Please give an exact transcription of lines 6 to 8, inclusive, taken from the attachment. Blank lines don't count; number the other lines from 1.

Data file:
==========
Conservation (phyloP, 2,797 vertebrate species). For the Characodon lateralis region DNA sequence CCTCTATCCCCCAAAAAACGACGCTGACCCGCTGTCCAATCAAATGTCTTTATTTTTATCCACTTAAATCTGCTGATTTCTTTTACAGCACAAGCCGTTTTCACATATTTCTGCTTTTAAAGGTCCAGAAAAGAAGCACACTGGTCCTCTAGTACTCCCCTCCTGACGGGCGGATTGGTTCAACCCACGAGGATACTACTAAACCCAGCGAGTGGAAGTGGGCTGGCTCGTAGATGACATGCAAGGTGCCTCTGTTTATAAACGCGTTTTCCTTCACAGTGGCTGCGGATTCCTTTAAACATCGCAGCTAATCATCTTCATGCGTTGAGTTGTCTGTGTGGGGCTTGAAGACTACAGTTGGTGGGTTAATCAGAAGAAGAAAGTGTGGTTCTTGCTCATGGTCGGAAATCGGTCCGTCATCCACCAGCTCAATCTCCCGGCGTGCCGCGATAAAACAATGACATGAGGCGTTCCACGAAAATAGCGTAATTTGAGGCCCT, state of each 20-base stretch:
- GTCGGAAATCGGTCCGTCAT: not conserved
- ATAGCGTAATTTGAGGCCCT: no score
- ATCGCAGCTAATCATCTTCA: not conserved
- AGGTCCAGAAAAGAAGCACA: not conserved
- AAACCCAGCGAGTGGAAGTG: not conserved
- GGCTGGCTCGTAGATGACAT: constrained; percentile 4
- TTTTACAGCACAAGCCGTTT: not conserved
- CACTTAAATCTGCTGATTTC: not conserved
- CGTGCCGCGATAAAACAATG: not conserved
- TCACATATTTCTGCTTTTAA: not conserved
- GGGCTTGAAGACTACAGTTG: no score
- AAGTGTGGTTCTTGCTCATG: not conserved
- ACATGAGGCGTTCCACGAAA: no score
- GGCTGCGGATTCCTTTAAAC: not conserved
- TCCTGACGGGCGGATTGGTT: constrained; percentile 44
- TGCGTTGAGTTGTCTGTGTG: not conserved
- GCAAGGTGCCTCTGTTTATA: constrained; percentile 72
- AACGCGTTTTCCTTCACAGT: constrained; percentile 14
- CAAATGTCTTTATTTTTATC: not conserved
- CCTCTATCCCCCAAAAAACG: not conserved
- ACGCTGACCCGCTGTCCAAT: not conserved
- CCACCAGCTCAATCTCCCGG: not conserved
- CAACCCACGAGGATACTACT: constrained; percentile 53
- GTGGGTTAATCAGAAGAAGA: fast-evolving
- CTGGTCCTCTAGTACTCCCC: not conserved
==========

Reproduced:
- AAACCCAGCGAGTGGAAGTG: not conserved
- GGCTGGCTCGTAGATGACAT: constrained; percentile 4
- TTTTACAGCACAAGCCGTTT: not conserved